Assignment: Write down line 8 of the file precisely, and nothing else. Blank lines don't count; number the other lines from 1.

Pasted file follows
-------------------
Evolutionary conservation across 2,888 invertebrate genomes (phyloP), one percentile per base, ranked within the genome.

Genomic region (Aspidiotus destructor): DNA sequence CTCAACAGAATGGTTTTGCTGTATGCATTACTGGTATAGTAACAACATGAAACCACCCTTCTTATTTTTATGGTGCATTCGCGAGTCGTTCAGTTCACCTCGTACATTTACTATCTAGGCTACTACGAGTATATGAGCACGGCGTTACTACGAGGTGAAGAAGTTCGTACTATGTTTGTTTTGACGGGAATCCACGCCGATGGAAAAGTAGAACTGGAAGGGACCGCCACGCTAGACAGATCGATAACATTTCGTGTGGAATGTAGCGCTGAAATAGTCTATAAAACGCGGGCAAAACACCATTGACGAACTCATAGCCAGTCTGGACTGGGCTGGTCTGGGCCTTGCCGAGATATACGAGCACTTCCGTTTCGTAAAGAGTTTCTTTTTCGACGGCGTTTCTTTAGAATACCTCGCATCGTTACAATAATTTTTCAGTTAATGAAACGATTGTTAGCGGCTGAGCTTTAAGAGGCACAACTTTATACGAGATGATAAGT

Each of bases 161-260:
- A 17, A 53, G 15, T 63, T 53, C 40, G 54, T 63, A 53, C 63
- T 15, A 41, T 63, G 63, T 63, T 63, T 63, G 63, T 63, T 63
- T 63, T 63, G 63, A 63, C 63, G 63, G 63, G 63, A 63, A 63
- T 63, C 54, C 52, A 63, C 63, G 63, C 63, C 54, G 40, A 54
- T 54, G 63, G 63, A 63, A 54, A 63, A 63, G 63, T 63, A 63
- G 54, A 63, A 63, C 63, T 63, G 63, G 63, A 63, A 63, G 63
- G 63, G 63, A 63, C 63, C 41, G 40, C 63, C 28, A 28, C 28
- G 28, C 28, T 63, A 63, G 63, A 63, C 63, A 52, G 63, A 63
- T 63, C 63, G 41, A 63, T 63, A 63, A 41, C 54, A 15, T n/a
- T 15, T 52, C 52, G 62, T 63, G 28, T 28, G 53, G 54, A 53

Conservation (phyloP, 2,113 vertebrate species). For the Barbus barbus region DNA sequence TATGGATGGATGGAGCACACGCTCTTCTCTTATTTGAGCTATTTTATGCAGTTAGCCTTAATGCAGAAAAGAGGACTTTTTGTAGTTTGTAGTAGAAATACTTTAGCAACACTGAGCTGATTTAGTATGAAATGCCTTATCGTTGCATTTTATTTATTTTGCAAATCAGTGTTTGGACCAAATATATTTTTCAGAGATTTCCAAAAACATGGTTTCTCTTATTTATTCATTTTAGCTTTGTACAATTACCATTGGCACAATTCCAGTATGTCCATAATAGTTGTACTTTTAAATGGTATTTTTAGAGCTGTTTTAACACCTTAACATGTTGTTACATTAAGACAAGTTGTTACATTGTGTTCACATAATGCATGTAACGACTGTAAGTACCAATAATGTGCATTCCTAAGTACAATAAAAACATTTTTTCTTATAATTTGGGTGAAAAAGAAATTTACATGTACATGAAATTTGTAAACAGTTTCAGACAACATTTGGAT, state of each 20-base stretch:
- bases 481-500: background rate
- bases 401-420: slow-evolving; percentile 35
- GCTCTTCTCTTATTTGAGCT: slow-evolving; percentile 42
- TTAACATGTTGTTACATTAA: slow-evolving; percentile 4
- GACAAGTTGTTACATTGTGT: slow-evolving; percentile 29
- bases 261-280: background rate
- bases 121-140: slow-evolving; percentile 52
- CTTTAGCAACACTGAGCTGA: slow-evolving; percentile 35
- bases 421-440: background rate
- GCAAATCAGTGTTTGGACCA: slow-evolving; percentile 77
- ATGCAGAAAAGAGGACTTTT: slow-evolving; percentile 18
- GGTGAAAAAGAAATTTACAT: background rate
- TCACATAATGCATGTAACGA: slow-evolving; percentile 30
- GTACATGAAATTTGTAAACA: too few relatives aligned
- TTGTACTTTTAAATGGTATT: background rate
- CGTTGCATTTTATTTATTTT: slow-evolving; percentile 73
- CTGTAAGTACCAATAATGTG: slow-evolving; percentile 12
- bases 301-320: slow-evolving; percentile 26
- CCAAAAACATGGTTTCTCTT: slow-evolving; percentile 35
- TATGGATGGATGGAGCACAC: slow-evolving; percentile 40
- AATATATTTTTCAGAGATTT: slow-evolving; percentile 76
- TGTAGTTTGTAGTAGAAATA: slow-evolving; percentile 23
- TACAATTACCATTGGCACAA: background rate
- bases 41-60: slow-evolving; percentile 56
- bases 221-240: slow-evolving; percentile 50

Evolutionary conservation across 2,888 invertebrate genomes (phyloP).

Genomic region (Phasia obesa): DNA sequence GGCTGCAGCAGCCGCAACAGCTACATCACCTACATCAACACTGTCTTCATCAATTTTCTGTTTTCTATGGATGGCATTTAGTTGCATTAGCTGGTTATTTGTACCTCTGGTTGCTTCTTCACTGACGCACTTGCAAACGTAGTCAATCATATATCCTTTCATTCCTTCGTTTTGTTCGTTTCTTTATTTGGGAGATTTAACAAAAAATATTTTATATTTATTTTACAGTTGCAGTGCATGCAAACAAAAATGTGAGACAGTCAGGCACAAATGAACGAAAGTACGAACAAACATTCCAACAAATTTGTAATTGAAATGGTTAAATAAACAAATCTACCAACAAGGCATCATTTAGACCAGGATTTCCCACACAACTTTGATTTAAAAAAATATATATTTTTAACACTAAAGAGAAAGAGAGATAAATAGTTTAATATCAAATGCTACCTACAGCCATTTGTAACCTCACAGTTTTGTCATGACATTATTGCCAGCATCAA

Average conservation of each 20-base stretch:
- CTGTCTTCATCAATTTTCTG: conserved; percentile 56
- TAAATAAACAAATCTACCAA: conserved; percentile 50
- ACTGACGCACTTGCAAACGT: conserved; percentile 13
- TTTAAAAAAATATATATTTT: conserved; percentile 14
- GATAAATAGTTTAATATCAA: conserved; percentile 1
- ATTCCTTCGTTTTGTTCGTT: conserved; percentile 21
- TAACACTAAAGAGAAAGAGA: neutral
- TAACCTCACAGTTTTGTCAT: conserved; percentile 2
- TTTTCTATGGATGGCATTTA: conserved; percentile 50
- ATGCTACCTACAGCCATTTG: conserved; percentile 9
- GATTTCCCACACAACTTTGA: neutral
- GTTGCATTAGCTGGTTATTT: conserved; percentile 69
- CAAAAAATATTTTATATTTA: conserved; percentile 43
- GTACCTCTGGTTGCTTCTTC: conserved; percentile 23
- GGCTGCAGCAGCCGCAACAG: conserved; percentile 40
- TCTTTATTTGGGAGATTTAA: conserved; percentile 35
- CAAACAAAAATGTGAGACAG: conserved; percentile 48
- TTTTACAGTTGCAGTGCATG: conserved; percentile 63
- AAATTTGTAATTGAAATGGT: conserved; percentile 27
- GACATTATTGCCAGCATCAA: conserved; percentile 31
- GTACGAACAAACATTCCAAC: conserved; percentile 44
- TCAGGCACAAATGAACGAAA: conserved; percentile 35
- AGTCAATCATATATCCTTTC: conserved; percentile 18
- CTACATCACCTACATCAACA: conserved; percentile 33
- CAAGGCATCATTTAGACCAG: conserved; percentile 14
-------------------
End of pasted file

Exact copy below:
- T 54, G 63, G 63, A 63, A 54, A 63, A 63, G 63, T 63, A 63